Essay: Critical thinking

The way we think affects all aspects of our private and social life and education is not an exception. Human beings think differently and teachers who have key roles in education do so. Recently proper attention has been given to the ways teachers think (Calderhead, 1987) and now teaching is more characterized as a thinking activity (Richards & Farell, 2005).
One of the prevailing concepts in educational reform today is critical thinking. The significance of critical thinking in education and particularly higher education is now acknowledged by a large number of educators.
Schafersman (1991) asserted that all education must involve not only ‘what to think’, but also ‘how to think’. However, he regrets, most education has been preoccupied with transmitting and acquiring knowledge and facts, and the subtlety of the concept of critical thinking has obviated students’ realization of its absence and educators’ recognition of its significance all alike. But given the increasing number of disciplines, the vitality of learning and teaching techniques to acquire, understand and evaluate information surfaces.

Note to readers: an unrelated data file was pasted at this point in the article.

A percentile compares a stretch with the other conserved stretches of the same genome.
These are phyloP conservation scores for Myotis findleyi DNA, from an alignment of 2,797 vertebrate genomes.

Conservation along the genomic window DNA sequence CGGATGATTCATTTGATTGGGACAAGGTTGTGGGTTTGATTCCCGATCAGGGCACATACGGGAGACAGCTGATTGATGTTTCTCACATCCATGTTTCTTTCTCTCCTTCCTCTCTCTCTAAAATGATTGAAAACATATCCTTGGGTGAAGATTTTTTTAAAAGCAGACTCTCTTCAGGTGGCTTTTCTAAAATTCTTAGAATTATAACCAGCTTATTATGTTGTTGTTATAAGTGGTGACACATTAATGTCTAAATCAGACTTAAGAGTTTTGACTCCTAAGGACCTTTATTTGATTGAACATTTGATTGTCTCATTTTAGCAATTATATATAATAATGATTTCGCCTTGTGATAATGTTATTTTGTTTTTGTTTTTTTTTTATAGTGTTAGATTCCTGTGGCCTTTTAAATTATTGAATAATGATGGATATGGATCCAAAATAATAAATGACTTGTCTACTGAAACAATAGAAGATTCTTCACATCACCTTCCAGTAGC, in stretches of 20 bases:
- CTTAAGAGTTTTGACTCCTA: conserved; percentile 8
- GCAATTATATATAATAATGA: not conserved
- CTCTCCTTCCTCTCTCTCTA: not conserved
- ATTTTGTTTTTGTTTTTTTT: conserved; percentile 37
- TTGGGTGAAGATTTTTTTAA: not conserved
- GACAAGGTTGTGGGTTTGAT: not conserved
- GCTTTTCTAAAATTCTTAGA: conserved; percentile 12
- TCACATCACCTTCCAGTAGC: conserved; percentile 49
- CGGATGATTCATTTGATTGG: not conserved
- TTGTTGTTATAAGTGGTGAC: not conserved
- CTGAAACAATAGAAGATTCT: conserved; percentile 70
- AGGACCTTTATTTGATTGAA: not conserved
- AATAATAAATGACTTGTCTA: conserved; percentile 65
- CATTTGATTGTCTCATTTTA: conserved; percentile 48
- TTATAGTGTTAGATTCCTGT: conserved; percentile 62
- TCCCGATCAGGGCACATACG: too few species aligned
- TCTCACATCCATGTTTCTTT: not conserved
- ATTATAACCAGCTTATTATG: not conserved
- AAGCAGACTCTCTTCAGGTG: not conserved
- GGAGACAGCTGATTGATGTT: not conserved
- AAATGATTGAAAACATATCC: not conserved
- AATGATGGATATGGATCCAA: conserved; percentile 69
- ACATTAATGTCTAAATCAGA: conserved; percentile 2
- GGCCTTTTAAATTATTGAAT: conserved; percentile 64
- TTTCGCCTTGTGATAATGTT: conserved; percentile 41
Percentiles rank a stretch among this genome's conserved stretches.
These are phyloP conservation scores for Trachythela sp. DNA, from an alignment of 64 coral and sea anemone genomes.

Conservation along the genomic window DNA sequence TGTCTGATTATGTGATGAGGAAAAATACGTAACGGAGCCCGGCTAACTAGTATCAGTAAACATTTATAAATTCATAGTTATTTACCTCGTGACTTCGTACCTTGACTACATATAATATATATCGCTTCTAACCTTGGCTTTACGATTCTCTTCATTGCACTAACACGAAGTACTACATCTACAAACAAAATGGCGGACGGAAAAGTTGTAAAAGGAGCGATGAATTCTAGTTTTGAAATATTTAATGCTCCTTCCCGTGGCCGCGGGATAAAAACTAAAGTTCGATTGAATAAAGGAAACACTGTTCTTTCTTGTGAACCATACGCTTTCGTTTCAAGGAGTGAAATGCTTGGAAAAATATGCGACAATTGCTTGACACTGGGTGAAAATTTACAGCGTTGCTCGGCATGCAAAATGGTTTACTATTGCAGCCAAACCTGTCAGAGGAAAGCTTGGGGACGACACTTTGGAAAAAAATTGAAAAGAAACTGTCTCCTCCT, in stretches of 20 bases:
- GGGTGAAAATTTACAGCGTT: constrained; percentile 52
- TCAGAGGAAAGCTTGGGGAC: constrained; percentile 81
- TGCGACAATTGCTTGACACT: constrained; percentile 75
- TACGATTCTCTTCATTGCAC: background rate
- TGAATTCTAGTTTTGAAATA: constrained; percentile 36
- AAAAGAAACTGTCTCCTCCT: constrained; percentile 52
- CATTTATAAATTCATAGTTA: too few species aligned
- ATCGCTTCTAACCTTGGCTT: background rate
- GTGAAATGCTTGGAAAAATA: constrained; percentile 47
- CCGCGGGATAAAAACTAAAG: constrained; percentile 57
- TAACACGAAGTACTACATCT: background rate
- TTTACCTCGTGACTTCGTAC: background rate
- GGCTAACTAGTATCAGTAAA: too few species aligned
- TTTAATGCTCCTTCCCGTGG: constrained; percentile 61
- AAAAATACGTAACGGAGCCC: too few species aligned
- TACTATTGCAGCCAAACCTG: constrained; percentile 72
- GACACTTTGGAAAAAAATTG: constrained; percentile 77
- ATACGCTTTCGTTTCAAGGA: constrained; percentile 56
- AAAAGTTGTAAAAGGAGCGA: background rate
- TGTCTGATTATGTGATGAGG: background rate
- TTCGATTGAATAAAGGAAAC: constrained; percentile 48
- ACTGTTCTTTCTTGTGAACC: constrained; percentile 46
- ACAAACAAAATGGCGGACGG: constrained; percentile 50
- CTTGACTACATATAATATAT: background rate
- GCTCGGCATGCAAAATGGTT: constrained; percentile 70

Indeed, the notion of CT is by no means new since it was Socrates who introduced this approach of thinking about two thousand years ago (Fisher, 2001). However, despite the long history of critical thinking tradition, there is no single and agreed-upon definition for what constitutes critical thinking. As Fisher (2001) notes, Dewey (1933) is the father of modern critical thinking, and Dewy defined CT as; ‘active, persistent, and careful consideration of a belief or supposed form of knowledge in the light of the grounds which support it and the further conclusions to which it tends’ (p. 9). In line with Dewey, there is consensus that CT is one of the fundamental goals of learning and particularly central to higher education (Ennis, 1996; Paul, 1987). Furthermore, the notion of CT has a fundamental role in assessing students’ engagement. In the same line CT also effects on teachers’ strategies, and classroom management. However, it should be kept in mind that CT is related to other affective and socio-cognitive variables such as self-efficacy. Thus, much research related to self-efficacy and especially teacher self-efficacy has gained significant insights as important factors in teaching and learning (Bandura, 2007).

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